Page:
The ISP hosts both ISP-funded and self-funded Resident Fellows, Visiting Fellows, and Student Fellows.

ISP Fellowships


The ISP is no longer accepting applications for funded 2017-2018 Resident Fellows. Applications for self-funded Resident Fellows and Visiting Fellows are accepted on a rolling basis.

The ISP Resident Fellowship is designed for recent graduates of law or Ph.D. programs interested in an academic career and whose research is related to any of the ISP research areas.

Applicants must have completed their J.D., Ph.D., or equivalent degree prior to the beginning of the fellowship. ISP Resident Fellows are expected to write at least two academic works per year, to attend all ISP events, be present in the ISP facilities three full days per week, and to contribute to ISP programming. Because they are expected to attend ISP events, ISP Resident fellows are strongly urged to reside in the New Haven area.

ISP-funded Resident Fellowships normally begin on July 1 and last for one year; fellows in residence may apply for a second year of support. Fellows receive a salary of USD $47,484 per year plus Yale benefits and a travel stipend. The ISP also provides office space for its Resident Fellows.

Applications should include the following:

  • A cover letter indicating your interest in the Resident Fellowship
  • A research agenda (5 pages max)
  • A resume or CV
  • A law/graduate school transcript
  • At least one scholarly writing sample, preferably in English
  • Two letters of recommendation

The ISP also offers self-funded Resident Fellowships for individuals with their own sources of funding—for example, winners of Fulbright or other fellowship awards. The application requirements are identical. Please indicate the sources of funding in your application.

Applications for ISP-funded Resident Fellowships must be postmarked no later than January 15, 2017. Applications for self-funded Resident Fellowships are accepted on a rolling basis.

Please submit applications in electronic form to Heather Branch.

Yale University considers applicants for employment without regard to, and does not discriminate on the basis of, an individual’s sex, race, color, religion, age, disability, status as a veteran, or national or ethnic origin; nor does Yale discriminate on the basis of sexual orientation or gender identity or expression. Title IX of the Education Amendments of 1972 protects people from sex discrimination in educational programs and activities at institutions that receive federal financial assistance. Questions regarding Title IX may be referred to the University’s Title IX Coordinator, at [email protected], or to the U.S. Department of Education, Office for Civil Rights, 8th Floor, Five Post Office Square, Boston MA 02109-3921. Telephone: 617.289.0111, Fax: 617.289.0150, TDD: 800.877.8339, or Email: [email protected].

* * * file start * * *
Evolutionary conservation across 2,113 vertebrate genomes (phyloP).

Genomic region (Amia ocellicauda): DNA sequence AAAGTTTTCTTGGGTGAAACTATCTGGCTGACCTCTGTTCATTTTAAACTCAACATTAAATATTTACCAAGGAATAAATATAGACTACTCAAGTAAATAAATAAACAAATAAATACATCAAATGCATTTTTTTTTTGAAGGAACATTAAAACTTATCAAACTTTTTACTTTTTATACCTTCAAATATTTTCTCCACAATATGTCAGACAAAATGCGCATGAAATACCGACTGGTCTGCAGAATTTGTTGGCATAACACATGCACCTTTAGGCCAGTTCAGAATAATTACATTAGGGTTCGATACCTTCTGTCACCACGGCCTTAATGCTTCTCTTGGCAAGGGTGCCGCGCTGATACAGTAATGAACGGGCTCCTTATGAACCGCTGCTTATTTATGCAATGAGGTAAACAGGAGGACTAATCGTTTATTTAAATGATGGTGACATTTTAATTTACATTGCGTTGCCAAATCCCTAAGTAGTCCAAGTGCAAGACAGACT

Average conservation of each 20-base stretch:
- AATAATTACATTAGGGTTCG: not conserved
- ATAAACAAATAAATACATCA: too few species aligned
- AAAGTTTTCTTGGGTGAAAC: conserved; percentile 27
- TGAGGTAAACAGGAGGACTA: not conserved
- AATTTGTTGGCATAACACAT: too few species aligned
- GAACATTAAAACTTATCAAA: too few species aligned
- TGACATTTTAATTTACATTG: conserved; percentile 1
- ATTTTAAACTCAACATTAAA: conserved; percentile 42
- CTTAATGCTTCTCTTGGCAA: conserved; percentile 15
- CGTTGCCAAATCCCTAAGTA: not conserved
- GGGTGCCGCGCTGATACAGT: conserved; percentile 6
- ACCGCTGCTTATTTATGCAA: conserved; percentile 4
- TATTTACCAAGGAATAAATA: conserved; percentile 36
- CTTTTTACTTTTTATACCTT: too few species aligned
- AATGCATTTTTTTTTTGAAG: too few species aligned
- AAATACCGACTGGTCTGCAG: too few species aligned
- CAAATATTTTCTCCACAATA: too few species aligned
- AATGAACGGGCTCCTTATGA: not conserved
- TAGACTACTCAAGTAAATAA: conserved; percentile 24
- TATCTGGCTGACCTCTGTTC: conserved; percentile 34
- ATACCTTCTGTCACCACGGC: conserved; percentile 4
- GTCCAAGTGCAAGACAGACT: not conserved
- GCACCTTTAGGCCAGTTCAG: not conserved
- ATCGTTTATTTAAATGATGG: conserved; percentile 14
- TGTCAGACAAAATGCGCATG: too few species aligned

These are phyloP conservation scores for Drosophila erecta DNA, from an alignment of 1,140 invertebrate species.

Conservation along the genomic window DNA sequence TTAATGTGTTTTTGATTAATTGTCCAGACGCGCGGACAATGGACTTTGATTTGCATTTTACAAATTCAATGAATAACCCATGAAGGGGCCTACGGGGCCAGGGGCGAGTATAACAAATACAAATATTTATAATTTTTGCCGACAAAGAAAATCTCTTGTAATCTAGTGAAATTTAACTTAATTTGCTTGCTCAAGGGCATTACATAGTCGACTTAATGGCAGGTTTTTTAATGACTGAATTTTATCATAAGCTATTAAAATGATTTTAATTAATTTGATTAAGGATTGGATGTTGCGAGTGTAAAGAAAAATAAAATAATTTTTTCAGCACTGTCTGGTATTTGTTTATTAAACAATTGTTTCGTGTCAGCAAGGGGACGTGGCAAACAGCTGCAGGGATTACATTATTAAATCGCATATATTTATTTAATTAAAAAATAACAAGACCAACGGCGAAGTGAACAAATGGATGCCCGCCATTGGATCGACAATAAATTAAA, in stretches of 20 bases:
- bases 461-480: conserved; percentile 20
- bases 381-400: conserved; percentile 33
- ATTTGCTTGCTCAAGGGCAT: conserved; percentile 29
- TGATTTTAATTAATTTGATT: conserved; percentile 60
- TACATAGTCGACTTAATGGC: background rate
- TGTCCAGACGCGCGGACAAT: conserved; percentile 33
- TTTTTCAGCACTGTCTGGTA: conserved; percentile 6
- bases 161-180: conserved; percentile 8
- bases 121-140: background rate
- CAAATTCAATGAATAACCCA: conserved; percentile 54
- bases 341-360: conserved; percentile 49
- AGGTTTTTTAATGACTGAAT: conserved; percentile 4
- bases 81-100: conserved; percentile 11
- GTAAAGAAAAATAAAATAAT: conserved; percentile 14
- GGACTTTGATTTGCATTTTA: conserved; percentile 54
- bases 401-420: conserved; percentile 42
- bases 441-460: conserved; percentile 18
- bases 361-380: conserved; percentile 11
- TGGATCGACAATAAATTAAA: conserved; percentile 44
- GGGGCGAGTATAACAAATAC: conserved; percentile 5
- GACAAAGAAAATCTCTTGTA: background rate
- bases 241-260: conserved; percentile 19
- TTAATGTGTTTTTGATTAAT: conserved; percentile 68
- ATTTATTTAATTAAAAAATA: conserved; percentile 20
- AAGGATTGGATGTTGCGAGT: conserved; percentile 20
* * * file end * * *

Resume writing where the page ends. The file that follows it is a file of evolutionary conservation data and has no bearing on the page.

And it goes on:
Individuals living outside of the New Haven area who are interested in regularly attending ISP events and contributing to the ISP community should consider applying to be an ISP Visiting Fellow. Visiting Fellows have included recent law graduates, academics, activists, government employees, journalists, historians, artists, and technologists.

Applications should include the following:

  • A cover letter indicating your interest in the Visiting Fellowship and noting how often you anticipate attending ISP events per semester
  • A brief research agenda (1-3 pages)
  • A resume or CV
  • At least one writing sample, preferably scholarly and in English
  • Two letters of recommendation

Visiting Fellow applications are accepted on a rolling basis.

Please submit applications in electronic form to Heather Branch.
 

Yale University considers applicants for employment without regard to, and does not discriminate on the basis of, an individual’s sex, race, color, religion, age, disability, status as a veteran, or national or ethnic origin; nor does Yale discriminate on the basis of sexual orientation or gender identity or expression. Title IX of the Education Amendments of 1972 protects people from sex discrimination in educational programs and activities at institutions that receive federal financial assistance. Questions regarding Title IX may be referred to the University’s Title IX Coordinator, at [email protected], or to the U.S. Department of Education, Office for Civil Rights, 8th Floor, Five Post Office Square, Boston MA 02109-3921. Telephone: 617.289.0111, Fax: 617.289.0150, TDD: 800.877.8339, or Email: [email protected].